Harry Winks is ready to learn as much as he can during his short time with Wayne Rooney - the man he considered to be the personification of the England team while he was growing up.
Rooney has linked up with the Three Lions squad once more after it was decided Thursday's friendly against the United States will be used as an occasion to mark his international achievements.
The 33-year-old retired from England duty last year but will collect a 120th cap in the Wayne Rooney Foundation International at Wembley.
Rooney, England's all-time leading goalscorer and most-capped outfield player, joined the squad at St George's Park on Monday and will train up until the United States game before departing.
Winks, who celebrated his seventh birthday just days before Rooney made his England debut in February 2003, is at the start of his own international career.
The Tottenham midfielder impressed when handed his second cap in the the 3-2 Nations League win away to Spain last month.
Now he wants to make use of of the time he has with Rooney to learn from someone he has looked up to.
"I think some of the boys have probably played with him for England before but for me it is a bit surreal," he said.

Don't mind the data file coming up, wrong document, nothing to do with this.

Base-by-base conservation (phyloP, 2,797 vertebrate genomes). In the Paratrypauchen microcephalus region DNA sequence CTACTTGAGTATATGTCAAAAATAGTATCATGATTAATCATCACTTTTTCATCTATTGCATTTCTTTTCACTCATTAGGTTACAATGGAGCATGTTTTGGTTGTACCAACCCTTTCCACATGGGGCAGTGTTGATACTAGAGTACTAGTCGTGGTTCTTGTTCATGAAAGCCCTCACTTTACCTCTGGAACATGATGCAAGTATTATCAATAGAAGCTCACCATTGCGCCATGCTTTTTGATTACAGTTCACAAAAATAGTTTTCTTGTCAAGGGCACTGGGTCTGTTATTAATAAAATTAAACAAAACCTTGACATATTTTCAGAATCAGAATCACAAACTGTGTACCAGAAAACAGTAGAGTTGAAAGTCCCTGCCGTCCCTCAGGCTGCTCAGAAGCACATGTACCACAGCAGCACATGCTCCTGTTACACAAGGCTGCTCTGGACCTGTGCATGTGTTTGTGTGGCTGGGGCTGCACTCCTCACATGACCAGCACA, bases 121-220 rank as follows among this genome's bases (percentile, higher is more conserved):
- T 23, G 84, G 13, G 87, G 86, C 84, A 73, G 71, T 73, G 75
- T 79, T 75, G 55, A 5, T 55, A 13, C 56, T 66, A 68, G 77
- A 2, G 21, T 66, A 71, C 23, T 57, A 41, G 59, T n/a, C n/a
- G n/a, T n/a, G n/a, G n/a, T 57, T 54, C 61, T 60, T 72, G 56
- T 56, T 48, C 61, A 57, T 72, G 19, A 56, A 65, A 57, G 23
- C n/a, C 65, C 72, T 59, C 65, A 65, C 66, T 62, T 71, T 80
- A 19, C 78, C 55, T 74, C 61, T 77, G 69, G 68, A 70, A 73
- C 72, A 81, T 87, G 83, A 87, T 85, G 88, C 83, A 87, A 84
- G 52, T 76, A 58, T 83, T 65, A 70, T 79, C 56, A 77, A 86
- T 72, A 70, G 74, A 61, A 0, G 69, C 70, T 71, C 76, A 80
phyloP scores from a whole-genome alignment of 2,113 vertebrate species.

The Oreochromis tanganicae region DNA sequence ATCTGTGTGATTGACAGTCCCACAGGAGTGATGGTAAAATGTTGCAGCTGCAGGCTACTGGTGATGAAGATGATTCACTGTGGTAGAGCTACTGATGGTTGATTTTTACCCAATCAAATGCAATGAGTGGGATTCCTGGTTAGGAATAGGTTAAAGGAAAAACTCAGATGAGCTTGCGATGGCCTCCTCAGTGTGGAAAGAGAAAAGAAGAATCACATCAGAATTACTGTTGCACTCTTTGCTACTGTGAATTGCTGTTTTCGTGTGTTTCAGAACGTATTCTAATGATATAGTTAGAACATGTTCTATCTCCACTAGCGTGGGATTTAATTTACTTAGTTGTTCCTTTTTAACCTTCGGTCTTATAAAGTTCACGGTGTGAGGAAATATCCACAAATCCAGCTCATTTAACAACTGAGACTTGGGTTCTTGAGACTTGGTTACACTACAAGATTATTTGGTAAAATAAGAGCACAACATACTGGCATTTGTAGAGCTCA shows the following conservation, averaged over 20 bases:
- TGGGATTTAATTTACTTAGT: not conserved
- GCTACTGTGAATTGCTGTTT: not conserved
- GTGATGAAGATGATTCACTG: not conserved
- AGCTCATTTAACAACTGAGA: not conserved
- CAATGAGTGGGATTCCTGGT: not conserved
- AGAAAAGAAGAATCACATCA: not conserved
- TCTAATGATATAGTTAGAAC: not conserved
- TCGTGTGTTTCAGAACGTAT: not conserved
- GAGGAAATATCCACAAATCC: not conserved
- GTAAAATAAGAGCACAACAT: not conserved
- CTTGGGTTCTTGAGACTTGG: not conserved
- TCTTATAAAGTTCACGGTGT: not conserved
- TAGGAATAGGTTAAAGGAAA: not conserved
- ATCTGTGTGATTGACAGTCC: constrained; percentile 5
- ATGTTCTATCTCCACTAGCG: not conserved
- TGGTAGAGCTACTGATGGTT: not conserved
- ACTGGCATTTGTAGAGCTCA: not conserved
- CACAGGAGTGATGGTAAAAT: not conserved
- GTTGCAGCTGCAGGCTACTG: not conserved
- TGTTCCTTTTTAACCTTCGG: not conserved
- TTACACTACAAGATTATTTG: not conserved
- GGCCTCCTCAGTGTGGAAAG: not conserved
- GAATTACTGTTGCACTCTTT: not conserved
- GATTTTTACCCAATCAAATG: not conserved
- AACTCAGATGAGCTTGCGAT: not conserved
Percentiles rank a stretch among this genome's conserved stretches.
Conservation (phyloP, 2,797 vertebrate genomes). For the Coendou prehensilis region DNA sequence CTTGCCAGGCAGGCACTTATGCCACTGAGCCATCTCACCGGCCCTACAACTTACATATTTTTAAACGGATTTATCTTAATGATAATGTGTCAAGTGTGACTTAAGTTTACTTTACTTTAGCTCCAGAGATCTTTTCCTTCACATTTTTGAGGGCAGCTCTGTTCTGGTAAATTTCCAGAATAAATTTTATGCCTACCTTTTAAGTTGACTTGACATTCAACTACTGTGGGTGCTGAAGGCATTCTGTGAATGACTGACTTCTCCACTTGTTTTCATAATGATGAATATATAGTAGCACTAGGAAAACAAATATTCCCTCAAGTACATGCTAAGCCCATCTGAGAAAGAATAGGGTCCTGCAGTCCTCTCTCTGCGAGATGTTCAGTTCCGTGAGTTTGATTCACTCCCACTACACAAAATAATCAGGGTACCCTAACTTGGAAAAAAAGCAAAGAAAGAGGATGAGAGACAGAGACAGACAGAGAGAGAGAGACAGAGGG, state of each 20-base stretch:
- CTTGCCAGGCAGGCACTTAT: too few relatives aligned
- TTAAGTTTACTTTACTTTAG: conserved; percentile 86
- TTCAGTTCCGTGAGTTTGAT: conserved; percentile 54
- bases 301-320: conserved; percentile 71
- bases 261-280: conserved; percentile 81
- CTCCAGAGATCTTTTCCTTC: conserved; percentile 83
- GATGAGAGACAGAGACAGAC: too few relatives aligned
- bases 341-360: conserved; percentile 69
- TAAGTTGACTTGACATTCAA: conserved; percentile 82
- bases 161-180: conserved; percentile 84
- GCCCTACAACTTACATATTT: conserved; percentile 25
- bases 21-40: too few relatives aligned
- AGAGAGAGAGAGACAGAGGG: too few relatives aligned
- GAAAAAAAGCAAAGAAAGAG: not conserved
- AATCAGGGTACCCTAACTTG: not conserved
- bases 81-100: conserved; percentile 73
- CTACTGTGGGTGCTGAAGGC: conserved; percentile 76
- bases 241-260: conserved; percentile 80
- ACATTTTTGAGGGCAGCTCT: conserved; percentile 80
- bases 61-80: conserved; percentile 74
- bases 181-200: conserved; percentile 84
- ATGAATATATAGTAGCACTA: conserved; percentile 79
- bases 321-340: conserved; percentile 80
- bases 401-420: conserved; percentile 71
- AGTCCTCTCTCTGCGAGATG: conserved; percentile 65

"When I was young, growing up you think of Wayne Rooney as England and all of the stuff he has done for his club and country it is amazing.
"To be in and around him and to train with him, you see his quality and his professionalism and he is definitely someone to learn off.
"When you are in and around someone like Wayne Rooney you have to take as much experience from him as possible.
"He has won everything, done everything and he is a top, top player - when you think of England you think of Wayne Rooney.
"To even have the opportunity to be in the camp with him and share the amazing game he has got coming up is fantastic and I am really looking forward to it."
Speaking at a press conference on Tuesday, Rooney confirmed he would speak to the squad at some point during the week.
He also offered up his advice to Winks and the other players in the new crop of talent looking to make a name for themselves with England.
"Enjoy it," he said.
"It's a huge honour in your career - probably the biggest honour you can have, to play for your country and represent them in a major tournament, so enjoy it.
"Obviously, it is not all going to be good every time, every tournament, every game, so just keep trying to learn and make sure you're one of the players that can try and bring a trophy back to England, which is long overdue."